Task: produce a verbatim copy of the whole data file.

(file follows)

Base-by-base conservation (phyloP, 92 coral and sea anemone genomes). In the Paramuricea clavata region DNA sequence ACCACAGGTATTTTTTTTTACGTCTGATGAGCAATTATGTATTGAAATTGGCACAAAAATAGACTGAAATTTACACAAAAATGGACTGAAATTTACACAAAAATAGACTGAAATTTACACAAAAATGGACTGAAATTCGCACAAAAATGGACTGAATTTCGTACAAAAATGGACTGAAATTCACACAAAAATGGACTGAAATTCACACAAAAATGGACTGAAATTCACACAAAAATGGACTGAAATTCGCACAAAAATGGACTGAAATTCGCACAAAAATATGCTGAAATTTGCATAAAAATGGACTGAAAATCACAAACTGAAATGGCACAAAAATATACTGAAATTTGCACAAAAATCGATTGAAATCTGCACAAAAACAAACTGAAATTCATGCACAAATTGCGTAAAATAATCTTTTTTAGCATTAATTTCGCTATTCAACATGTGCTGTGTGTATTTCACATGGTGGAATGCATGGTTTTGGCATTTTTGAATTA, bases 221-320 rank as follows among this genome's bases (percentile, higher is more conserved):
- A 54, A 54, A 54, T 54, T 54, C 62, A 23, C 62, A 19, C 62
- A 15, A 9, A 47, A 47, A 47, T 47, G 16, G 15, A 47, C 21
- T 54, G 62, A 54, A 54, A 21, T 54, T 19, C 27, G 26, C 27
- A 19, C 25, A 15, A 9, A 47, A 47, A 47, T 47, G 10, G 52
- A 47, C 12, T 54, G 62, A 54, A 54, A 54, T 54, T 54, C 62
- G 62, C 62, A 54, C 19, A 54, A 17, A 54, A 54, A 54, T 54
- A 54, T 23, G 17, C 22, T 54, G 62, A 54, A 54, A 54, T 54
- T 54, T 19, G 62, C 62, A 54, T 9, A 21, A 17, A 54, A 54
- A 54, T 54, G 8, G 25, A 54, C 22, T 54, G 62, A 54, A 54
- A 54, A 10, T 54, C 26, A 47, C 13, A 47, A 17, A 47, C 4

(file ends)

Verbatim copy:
Base-by-base conservation (phyloP, 92 coral and sea anemone genomes). In the Paramuricea clavata region DNA sequence ACCACAGGTATTTTTTTTTACGTCTGATGAGCAATTATGTATTGAAATTGGCACAAAAATAGACTGAAATTTACACAAAAATGGACTGAAATTTACACAAAAATAGACTGAAATTTACACAAAAATGGACTGAAATTCGCACAAAAATGGACTGAATTTCGTACAAAAATGGACTGAAATTCACACAAAAATGGACTGAAATTCACACAAAAATGGACTGAAATTCACACAAAAATGGACTGAAATTCGCACAAAAATGGACTGAAATTCGCACAAAAATATGCTGAAATTTGCATAAAAATGGACTGAAAATCACAAACTGAAATGGCACAAAAATATACTGAAATTTGCACAAAAATCGATTGAAATCTGCACAAAAACAAACTGAAATTCATGCACAAATTGCGTAAAATAATCTTTTTTAGCATTAATTTCGCTATTCAACATGTGCTGTGTGTATTTCACATGGTGGAATGCATGGTTTTGGCATTTTTGAATTA, bases 221-320 rank as follows among this genome's bases (percentile, higher is more conserved):
- A 54, A 54, A 54, T 54, T 54, C 62, A 23, C 62, A 19, C 62
- A 15, A 9, A 47, A 47, A 47, T 47, G 16, G 15, A 47, C 21
- T 54, G 62, A 54, A 54, A 21, T 54, T 19, C 27, G 26, C 27
- A 19, C 25, A 15, A 9, A 47, A 47, A 47, T 47, G 10, G 52
- A 47, C 12, T 54, G 62, A 54, A 54, A 54, T 54, T 54, C 62
- G 62, C 62, A 54, C 19, A 54, A 17, A 54, A 54, A 54, T 54
- A 54, T 23, G 17, C 22, T 54, G 62, A 54, A 54, A 54, T 54
- T 54, T 19, G 62, C 62, A 54, T 9, A 21, A 17, A 54, A 54
- A 54, T 54, G 8, G 25, A 54, C 22, T 54, G 62, A 54, A 54
- A 54, A 10, T 54, C 26, A 47, C 13, A 47, A 17, A 47, C 4